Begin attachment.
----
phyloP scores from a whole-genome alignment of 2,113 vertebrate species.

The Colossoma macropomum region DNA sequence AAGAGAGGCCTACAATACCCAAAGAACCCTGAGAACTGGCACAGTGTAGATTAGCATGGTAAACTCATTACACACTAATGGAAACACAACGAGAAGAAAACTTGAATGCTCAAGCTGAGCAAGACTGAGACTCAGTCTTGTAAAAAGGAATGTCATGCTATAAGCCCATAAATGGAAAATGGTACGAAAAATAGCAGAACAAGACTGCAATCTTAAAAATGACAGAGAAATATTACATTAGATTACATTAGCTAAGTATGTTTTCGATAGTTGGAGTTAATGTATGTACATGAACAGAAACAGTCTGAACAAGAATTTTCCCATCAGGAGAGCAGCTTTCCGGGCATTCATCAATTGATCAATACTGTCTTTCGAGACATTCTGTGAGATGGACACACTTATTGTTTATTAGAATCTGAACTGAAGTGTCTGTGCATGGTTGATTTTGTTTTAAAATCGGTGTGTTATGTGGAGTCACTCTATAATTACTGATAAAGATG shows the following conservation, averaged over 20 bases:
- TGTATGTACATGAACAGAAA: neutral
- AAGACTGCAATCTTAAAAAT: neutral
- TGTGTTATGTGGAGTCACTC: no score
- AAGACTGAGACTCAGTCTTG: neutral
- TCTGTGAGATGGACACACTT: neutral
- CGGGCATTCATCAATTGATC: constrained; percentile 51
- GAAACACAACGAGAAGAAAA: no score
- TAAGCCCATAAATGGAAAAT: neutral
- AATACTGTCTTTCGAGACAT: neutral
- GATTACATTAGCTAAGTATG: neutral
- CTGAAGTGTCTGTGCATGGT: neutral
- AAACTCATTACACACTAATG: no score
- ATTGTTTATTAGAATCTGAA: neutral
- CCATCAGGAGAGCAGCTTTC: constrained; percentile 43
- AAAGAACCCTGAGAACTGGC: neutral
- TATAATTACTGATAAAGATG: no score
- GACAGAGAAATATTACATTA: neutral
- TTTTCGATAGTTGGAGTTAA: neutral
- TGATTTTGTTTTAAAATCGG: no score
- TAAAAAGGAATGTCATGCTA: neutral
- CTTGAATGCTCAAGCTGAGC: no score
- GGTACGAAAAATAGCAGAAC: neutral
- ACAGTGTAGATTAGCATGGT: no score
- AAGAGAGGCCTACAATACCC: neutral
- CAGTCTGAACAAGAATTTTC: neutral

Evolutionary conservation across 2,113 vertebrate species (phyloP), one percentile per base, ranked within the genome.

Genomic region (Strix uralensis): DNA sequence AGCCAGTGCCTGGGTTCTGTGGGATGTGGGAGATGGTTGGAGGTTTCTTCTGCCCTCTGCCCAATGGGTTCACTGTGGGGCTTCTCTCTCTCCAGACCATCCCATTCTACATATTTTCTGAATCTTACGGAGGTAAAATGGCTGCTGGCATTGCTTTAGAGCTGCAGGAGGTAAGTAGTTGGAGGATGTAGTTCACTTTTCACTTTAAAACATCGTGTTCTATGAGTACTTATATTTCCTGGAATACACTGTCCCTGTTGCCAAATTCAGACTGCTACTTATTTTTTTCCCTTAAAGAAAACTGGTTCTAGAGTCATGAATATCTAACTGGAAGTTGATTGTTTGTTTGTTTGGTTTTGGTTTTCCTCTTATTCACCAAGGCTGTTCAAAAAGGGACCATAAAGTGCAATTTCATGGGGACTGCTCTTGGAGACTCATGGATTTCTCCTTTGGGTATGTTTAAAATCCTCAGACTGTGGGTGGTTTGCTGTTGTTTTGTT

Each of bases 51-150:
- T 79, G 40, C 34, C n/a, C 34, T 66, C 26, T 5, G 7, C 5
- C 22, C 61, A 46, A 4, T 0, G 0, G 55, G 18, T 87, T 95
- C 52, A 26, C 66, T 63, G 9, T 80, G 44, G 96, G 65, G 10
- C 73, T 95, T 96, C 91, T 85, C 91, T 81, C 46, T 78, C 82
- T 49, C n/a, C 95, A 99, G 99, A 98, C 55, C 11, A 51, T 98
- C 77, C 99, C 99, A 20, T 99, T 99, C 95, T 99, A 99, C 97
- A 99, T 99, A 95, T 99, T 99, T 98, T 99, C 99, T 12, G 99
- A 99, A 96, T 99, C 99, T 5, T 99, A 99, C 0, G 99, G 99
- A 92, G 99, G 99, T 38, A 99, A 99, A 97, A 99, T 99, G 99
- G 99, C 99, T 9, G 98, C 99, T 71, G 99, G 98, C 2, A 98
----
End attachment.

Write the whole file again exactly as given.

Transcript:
phyloP scores from a whole-genome alignment of 2,113 vertebrate species.

The Colossoma macropomum region DNA sequence AAGAGAGGCCTACAATACCCAAAGAACCCTGAGAACTGGCACAGTGTAGATTAGCATGGTAAACTCATTACACACTAATGGAAACACAACGAGAAGAAAACTTGAATGCTCAAGCTGAGCAAGACTGAGACTCAGTCTTGTAAAAAGGAATGTCATGCTATAAGCCCATAAATGGAAAATGGTACGAAAAATAGCAGAACAAGACTGCAATCTTAAAAATGACAGAGAAATATTACATTAGATTACATTAGCTAAGTATGTTTTCGATAGTTGGAGTTAATGTATGTACATGAACAGAAACAGTCTGAACAAGAATTTTCCCATCAGGAGAGCAGCTTTCCGGGCATTCATCAATTGATCAATACTGTCTTTCGAGACATTCTGTGAGATGGACACACTTATTGTTTATTAGAATCTGAACTGAAGTGTCTGTGCATGGTTGATTTTGTTTTAAAATCGGTGTGTTATGTGGAGTCACTCTATAATTACTGATAAAGATG shows the following conservation, averaged over 20 bases:
- TGTATGTACATGAACAGAAA: neutral
- AAGACTGCAATCTTAAAAAT: neutral
- TGTGTTATGTGGAGTCACTC: no score
- AAGACTGAGACTCAGTCTTG: neutral
- TCTGTGAGATGGACACACTT: neutral
- CGGGCATTCATCAATTGATC: constrained; percentile 51
- GAAACACAACGAGAAGAAAA: no score
- TAAGCCCATAAATGGAAAAT: neutral
- AATACTGTCTTTCGAGACAT: neutral
- GATTACATTAGCTAAGTATG: neutral
- CTGAAGTGTCTGTGCATGGT: neutral
- AAACTCATTACACACTAATG: no score
- ATTGTTTATTAGAATCTGAA: neutral
- CCATCAGGAGAGCAGCTTTC: constrained; percentile 43
- AAAGAACCCTGAGAACTGGC: neutral
- TATAATTACTGATAAAGATG: no score
- GACAGAGAAATATTACATTA: neutral
- TTTTCGATAGTTGGAGTTAA: neutral
- TGATTTTGTTTTAAAATCGG: no score
- TAAAAAGGAATGTCATGCTA: neutral
- CTTGAATGCTCAAGCTGAGC: no score
- GGTACGAAAAATAGCAGAAC: neutral
- ACAGTGTAGATTAGCATGGT: no score
- AAGAGAGGCCTACAATACCC: neutral
- CAGTCTGAACAAGAATTTTC: neutral

Evolutionary conservation across 2,113 vertebrate species (phyloP), one percentile per base, ranked within the genome.

Genomic region (Strix uralensis): DNA sequence AGCCAGTGCCTGGGTTCTGTGGGATGTGGGAGATGGTTGGAGGTTTCTTCTGCCCTCTGCCCAATGGGTTCACTGTGGGGCTTCTCTCTCTCCAGACCATCCCATTCTACATATTTTCTGAATCTTACGGAGGTAAAATGGCTGCTGGCATTGCTTTAGAGCTGCAGGAGGTAAGTAGTTGGAGGATGTAGTTCACTTTTCACTTTAAAACATCGTGTTCTATGAGTACTTATATTTCCTGGAATACACTGTCCCTGTTGCCAAATTCAGACTGCTACTTATTTTTTTCCCTTAAAGAAAACTGGTTCTAGAGTCATGAATATCTAACTGGAAGTTGATTGTTTGTTTGTTTGGTTTTGGTTTTCCTCTTATTCACCAAGGCTGTTCAAAAAGGGACCATAAAGTGCAATTTCATGGGGACTGCTCTTGGAGACTCATGGATTTCTCCTTTGGGTATGTTTAAAATCCTCAGACTGTGGGTGGTTTGCTGTTGTTTTGTT

Each of bases 51-150:
- T 79, G 40, C 34, C n/a, C 34, T 66, C 26, T 5, G 7, C 5
- C 22, C 61, A 46, A 4, T 0, G 0, G 55, G 18, T 87, T 95
- C 52, A 26, C 66, T 63, G 9, T 80, G 44, G 96, G 65, G 10
- C 73, T 95, T 96, C 91, T 85, C 91, T 81, C 46, T 78, C 82
- T 49, C n/a, C 95, A 99, G 99, A 98, C 55, C 11, A 51, T 98
- C 77, C 99, C 99, A 20, T 99, T 99, C 95, T 99, A 99, C 97
- A 99, T 99, A 95, T 99, T 99, T 98, T 99, C 99, T 12, G 99
- A 99, A 96, T 99, C 99, T 5, T 99, A 99, C 0, G 99, G 99
- A 92, G 99, G 99, T 38, A 99, A 99, A 97, A 99, T 99, G 99
- G 99, C 99, T 9, G 98, C 99, T 71, G 99, G 98, C 2, A 98